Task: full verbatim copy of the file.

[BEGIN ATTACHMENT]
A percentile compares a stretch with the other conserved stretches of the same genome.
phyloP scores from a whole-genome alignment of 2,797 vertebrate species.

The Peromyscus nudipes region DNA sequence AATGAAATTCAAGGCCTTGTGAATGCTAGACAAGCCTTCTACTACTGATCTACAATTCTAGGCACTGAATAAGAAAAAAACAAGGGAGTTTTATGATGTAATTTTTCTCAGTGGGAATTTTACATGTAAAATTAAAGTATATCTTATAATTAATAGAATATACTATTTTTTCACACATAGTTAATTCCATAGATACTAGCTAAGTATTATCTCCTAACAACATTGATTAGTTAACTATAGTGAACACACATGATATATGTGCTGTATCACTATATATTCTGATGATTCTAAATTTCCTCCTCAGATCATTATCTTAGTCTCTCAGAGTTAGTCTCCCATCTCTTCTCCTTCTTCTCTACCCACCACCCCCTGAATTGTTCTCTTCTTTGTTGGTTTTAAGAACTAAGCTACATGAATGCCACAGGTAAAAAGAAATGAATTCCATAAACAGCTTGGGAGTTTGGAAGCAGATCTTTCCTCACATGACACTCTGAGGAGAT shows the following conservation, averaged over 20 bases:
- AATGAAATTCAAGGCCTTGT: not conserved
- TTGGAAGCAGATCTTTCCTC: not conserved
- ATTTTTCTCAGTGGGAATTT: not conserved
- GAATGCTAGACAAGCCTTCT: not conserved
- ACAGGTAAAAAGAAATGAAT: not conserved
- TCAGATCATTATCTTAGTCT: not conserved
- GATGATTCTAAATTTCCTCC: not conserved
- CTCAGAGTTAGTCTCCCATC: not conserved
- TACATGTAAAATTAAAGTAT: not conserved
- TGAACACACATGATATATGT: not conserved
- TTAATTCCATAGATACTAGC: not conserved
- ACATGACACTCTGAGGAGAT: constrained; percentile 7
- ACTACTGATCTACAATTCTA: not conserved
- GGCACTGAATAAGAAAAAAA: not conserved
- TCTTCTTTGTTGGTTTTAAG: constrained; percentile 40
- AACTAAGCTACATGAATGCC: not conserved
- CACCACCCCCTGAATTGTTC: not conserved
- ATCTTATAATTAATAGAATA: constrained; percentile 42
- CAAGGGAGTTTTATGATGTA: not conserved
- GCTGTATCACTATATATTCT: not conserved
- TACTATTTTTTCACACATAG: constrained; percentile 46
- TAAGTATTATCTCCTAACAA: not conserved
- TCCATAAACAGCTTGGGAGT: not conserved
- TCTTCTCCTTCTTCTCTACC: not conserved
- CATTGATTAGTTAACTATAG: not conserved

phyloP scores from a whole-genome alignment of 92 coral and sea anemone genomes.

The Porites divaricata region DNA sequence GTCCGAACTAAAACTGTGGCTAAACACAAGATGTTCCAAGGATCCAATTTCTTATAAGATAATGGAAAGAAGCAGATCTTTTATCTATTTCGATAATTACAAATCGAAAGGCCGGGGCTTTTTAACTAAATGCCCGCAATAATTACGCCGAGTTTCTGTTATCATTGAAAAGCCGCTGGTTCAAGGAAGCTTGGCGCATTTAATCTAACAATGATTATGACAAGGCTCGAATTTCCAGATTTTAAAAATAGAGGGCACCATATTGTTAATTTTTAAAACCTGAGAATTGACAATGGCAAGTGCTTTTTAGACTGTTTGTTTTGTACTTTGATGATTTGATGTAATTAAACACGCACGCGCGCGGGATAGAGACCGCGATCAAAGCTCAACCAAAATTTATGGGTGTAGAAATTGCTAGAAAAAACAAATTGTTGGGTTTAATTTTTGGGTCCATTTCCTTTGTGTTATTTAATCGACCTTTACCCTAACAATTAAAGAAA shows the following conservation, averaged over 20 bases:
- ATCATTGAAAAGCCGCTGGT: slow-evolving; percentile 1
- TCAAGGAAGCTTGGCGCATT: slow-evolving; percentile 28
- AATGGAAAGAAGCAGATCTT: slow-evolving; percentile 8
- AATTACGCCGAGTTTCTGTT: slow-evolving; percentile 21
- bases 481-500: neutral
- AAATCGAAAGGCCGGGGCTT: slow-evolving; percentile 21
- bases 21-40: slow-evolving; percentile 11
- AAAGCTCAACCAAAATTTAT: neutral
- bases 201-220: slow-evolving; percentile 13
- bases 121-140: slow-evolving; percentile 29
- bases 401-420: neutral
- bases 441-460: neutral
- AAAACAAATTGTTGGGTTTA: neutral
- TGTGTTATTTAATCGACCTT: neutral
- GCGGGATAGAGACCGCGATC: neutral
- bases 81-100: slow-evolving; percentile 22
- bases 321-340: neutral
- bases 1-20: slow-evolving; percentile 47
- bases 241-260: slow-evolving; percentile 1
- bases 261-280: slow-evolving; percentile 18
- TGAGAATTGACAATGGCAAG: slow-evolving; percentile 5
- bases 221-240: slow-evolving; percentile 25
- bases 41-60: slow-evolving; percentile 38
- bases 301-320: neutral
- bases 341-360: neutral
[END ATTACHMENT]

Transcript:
A percentile compares a stretch with the other conserved stretches of the same genome.
phyloP scores from a whole-genome alignment of 2,797 vertebrate species.

The Peromyscus nudipes region DNA sequence AATGAAATTCAAGGCCTTGTGAATGCTAGACAAGCCTTCTACTACTGATCTACAATTCTAGGCACTGAATAAGAAAAAAACAAGGGAGTTTTATGATGTAATTTTTCTCAGTGGGAATTTTACATGTAAAATTAAAGTATATCTTATAATTAATAGAATATACTATTTTTTCACACATAGTTAATTCCATAGATACTAGCTAAGTATTATCTCCTAACAACATTGATTAGTTAACTATAGTGAACACACATGATATATGTGCTGTATCACTATATATTCTGATGATTCTAAATTTCCTCCTCAGATCATTATCTTAGTCTCTCAGAGTTAGTCTCCCATCTCTTCTCCTTCTTCTCTACCCACCACCCCCTGAATTGTTCTCTTCTTTGTTGGTTTTAAGAACTAAGCTACATGAATGCCACAGGTAAAAAGAAATGAATTCCATAAACAGCTTGGGAGTTTGGAAGCAGATCTTTCCTCACATGACACTCTGAGGAGAT shows the following conservation, averaged over 20 bases:
- AATGAAATTCAAGGCCTTGT: not conserved
- TTGGAAGCAGATCTTTCCTC: not conserved
- ATTTTTCTCAGTGGGAATTT: not conserved
- GAATGCTAGACAAGCCTTCT: not conserved
- ACAGGTAAAAAGAAATGAAT: not conserved
- TCAGATCATTATCTTAGTCT: not conserved
- GATGATTCTAAATTTCCTCC: not conserved
- CTCAGAGTTAGTCTCCCATC: not conserved
- TACATGTAAAATTAAAGTAT: not conserved
- TGAACACACATGATATATGT: not conserved
- TTAATTCCATAGATACTAGC: not conserved
- ACATGACACTCTGAGGAGAT: constrained; percentile 7
- ACTACTGATCTACAATTCTA: not conserved
- GGCACTGAATAAGAAAAAAA: not conserved
- TCTTCTTTGTTGGTTTTAAG: constrained; percentile 40
- AACTAAGCTACATGAATGCC: not conserved
- CACCACCCCCTGAATTGTTC: not conserved
- ATCTTATAATTAATAGAATA: constrained; percentile 42
- CAAGGGAGTTTTATGATGTA: not conserved
- GCTGTATCACTATATATTCT: not conserved
- TACTATTTTTTCACACATAG: constrained; percentile 46
- TAAGTATTATCTCCTAACAA: not conserved
- TCCATAAACAGCTTGGGAGT: not conserved
- TCTTCTCCTTCTTCTCTACC: not conserved
- CATTGATTAGTTAACTATAG: not conserved

phyloP scores from a whole-genome alignment of 92 coral and sea anemone genomes.

The Porites divaricata region DNA sequence GTCCGAACTAAAACTGTGGCTAAACACAAGATGTTCCAAGGATCCAATTTCTTATAAGATAATGGAAAGAAGCAGATCTTTTATCTATTTCGATAATTACAAATCGAAAGGCCGGGGCTTTTTAACTAAATGCCCGCAATAATTACGCCGAGTTTCTGTTATCATTGAAAAGCCGCTGGTTCAAGGAAGCTTGGCGCATTTAATCTAACAATGATTATGACAAGGCTCGAATTTCCAGATTTTAAAAATAGAGGGCACCATATTGTTAATTTTTAAAACCTGAGAATTGACAATGGCAAGTGCTTTTTAGACTGTTTGTTTTGTACTTTGATGATTTGATGTAATTAAACACGCACGCGCGCGGGATAGAGACCGCGATCAAAGCTCAACCAAAATTTATGGGTGTAGAAATTGCTAGAAAAAACAAATTGTTGGGTTTAATTTTTGGGTCCATTTCCTTTGTGTTATTTAATCGACCTTTACCCTAACAATTAAAGAAA shows the following conservation, averaged over 20 bases:
- ATCATTGAAAAGCCGCTGGT: slow-evolving; percentile 1
- TCAAGGAAGCTTGGCGCATT: slow-evolving; percentile 28
- AATGGAAAGAAGCAGATCTT: slow-evolving; percentile 8
- AATTACGCCGAGTTTCTGTT: slow-evolving; percentile 21
- bases 481-500: neutral
- AAATCGAAAGGCCGGGGCTT: slow-evolving; percentile 21
- bases 21-40: slow-evolving; percentile 11
- AAAGCTCAACCAAAATTTAT: neutral
- bases 201-220: slow-evolving; percentile 13
- bases 121-140: slow-evolving; percentile 29
- bases 401-420: neutral
- bases 441-460: neutral
- AAAACAAATTGTTGGGTTTA: neutral
- TGTGTTATTTAATCGACCTT: neutral
- GCGGGATAGAGACCGCGATC: neutral
- bases 81-100: slow-evolving; percentile 22
- bases 321-340: neutral
- bases 1-20: slow-evolving; percentile 47
- bases 241-260: slow-evolving; percentile 1
- bases 261-280: slow-evolving; percentile 18
- TGAGAATTGACAATGGCAAG: slow-evolving; percentile 5
- bases 221-240: slow-evolving; percentile 25
- bases 41-60: slow-evolving; percentile 38
- bases 301-320: neutral
- bases 341-360: neutral